- Any multilingual audio transmitted over legacy EAS will be distributed to all geographic location codes included in the alert, not just to non-English speakers.
Internet-based EAS: EAS alerts initiated for distribution over the Internet using FEMA’s Integrated Public Alert and Warning System can also relay alert messages in multiple languages.
- Alert originators may include up to 1,800 characters of English and non-English text in the enhanced text field for an Internet-based EAS alert’s video scroll.
- Internet-based EAS text will be scrolled only by EAS Participants (e.g. broadcast, cable, and other television providers) that receive the Internet-based version of the alert and provide video service.
- Internet-based EAS also supports multilingual audio, like legacy EAS.
- Internet-based EAS provides the capability to generate multilingual audio in languages other than English using Text-to-Speech (TTS) software. To utilize EAS Participants’ TTS software, the EAS Participant must have installed it in their EAS equipment and programmed it to generate audio in the selected language. The accuracy and reliability of TTS varies, and EAS Participants’ adoption of TTS software is limited.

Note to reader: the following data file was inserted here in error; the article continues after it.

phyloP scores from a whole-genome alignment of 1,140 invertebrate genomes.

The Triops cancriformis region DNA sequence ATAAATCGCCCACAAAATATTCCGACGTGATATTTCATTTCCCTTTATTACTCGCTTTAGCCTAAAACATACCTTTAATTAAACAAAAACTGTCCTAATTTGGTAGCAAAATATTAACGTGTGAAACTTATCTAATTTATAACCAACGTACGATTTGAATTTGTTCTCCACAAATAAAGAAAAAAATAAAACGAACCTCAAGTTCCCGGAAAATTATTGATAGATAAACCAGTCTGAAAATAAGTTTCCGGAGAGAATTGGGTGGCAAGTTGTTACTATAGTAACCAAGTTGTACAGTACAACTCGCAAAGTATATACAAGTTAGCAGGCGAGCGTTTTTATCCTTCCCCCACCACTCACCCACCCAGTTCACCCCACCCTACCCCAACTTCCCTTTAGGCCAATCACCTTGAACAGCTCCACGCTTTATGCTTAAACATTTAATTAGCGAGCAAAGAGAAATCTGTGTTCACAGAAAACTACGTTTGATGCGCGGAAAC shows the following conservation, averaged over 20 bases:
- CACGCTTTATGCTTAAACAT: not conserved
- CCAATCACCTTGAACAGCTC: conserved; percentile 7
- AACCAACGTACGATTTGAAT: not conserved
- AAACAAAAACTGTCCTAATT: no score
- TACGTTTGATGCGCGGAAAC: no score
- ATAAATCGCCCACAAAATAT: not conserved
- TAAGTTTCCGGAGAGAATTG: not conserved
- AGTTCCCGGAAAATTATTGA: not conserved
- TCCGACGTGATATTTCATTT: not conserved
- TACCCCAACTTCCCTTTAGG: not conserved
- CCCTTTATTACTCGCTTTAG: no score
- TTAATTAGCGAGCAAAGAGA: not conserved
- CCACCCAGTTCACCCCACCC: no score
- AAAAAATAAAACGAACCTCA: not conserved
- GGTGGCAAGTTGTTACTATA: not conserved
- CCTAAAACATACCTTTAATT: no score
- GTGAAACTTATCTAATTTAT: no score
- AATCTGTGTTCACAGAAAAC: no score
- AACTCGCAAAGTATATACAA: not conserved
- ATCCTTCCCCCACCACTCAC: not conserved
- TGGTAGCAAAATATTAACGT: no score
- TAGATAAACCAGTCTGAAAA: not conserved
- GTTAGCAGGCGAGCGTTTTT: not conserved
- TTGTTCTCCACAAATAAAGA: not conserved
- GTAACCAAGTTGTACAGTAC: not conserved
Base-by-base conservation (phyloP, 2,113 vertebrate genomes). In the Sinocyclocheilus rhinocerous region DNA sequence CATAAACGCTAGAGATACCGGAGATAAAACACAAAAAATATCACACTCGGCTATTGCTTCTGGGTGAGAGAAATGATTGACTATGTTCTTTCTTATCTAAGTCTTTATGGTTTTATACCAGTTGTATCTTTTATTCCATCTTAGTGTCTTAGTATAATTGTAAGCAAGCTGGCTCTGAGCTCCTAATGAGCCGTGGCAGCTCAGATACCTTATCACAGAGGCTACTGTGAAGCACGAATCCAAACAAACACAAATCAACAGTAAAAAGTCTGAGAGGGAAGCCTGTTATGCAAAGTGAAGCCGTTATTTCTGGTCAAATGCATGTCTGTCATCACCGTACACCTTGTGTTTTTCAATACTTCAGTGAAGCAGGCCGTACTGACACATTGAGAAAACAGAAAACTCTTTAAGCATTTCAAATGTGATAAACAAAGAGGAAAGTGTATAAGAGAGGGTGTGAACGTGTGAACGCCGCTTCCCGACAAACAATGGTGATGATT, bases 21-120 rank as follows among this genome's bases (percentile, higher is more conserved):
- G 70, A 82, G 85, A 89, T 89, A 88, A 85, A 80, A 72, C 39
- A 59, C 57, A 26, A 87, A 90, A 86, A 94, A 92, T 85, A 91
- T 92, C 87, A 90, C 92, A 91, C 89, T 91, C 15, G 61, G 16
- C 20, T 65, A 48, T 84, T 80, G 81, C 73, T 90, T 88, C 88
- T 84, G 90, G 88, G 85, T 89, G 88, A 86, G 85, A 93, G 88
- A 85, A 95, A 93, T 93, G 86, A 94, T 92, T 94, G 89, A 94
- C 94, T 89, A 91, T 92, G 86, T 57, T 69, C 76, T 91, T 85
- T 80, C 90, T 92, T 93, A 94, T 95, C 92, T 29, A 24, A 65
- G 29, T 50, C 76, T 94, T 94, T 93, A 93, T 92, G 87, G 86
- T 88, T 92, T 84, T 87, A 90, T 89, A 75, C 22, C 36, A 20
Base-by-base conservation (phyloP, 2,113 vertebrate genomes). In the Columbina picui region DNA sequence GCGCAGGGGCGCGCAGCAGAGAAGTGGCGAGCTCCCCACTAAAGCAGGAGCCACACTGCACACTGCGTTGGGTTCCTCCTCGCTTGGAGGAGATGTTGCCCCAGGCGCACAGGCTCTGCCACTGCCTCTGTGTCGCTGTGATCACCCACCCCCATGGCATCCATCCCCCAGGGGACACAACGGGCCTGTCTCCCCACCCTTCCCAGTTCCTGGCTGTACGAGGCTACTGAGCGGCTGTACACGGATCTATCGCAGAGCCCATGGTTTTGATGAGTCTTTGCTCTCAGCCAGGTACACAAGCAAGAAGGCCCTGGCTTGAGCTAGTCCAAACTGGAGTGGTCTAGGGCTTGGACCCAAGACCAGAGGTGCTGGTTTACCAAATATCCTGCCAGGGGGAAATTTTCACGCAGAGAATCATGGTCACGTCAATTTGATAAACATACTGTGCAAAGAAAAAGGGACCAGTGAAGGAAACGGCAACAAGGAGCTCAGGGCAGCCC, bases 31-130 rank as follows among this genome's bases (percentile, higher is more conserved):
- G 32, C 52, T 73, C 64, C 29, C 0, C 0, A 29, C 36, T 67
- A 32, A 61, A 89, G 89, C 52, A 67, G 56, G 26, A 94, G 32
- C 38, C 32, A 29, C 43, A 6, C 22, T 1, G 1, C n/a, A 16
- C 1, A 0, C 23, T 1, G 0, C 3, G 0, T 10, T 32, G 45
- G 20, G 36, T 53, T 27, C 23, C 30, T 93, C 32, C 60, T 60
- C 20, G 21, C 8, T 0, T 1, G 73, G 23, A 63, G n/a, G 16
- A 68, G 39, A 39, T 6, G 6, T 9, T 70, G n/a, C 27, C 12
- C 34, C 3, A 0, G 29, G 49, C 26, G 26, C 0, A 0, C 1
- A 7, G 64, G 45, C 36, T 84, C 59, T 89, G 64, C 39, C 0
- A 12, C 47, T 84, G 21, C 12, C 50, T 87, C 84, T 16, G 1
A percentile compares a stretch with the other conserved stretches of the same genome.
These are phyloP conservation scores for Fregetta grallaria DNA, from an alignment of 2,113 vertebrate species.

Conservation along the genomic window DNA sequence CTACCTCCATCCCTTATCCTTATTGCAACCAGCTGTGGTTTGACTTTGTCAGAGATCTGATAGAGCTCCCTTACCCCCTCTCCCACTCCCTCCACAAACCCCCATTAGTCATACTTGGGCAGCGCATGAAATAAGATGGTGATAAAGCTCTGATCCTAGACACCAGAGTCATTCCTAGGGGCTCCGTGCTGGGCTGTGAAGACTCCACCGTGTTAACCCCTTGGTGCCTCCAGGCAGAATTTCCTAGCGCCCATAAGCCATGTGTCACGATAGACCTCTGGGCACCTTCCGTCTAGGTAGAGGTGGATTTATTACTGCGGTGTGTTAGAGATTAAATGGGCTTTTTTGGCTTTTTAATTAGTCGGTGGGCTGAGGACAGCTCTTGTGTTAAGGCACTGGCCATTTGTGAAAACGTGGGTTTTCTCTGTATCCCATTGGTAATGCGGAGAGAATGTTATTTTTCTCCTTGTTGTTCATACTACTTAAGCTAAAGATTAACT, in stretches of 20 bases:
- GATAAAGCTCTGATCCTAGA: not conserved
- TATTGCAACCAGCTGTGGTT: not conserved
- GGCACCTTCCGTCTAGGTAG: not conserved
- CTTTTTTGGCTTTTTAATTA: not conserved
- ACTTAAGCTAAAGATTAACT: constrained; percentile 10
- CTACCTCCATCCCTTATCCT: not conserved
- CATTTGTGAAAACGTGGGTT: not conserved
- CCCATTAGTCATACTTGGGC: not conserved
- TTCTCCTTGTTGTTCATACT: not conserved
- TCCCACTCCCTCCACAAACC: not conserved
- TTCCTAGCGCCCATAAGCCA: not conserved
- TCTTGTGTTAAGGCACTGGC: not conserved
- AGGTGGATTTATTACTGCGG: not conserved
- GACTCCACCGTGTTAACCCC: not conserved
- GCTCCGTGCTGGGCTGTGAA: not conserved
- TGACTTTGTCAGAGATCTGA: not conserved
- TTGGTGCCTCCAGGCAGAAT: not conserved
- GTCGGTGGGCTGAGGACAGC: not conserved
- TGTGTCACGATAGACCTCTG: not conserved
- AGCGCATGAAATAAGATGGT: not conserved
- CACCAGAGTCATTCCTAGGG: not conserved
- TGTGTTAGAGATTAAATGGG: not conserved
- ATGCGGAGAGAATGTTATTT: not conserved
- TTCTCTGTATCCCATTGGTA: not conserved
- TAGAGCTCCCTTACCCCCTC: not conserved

Whether using legacy or Internet-based EAS, alert originators should consult with their State Emergency Communication Committee (SECC) to determine the geographic service areas of EAS Participants in their jurisdiction that support multilingual EAS. This information can be helpful in mapping out potential pathways to getting multilingual alert content to the correct geographic areas.
Wireless Emergency Alerts
WEA supports alerting in English and Spanish. When initiating a WEA alert, an alert originator must generate a primary-language version of the alert message that contains a maximum of 90 characters for transmission over legacy networks. An alert originator may also generate a second primary-language version of the alert message of up to 360 characters for transmission on 4G-LTE and future networks. For each message length, an alert originator may also generate a Spanish-language version of their alert message. The Spanish-language versions of alerts will only be displayed to wireless subscribers whose device settings specify Spanish as the preferred language.
WEA is not designed to support languages in addition to English and Spanish at this time, but alert originators have translated their alert messages into additional languages within the longer version of their alert, and can also include in their alert message an embedded URL that leads to a webpage where translations in multiple languages can be accessed.
For further information, please contact James Wiley, Attorney Advisor, Cybersecurity and Communications Reliability Division, Public Safety and Homeland Security Bureau, at (202) 418-1678 or firstname.lastname@example.org or David Munson, Attorney Advisor, Policy and Licensing Division, at (202) 418-2921 or email@example.com.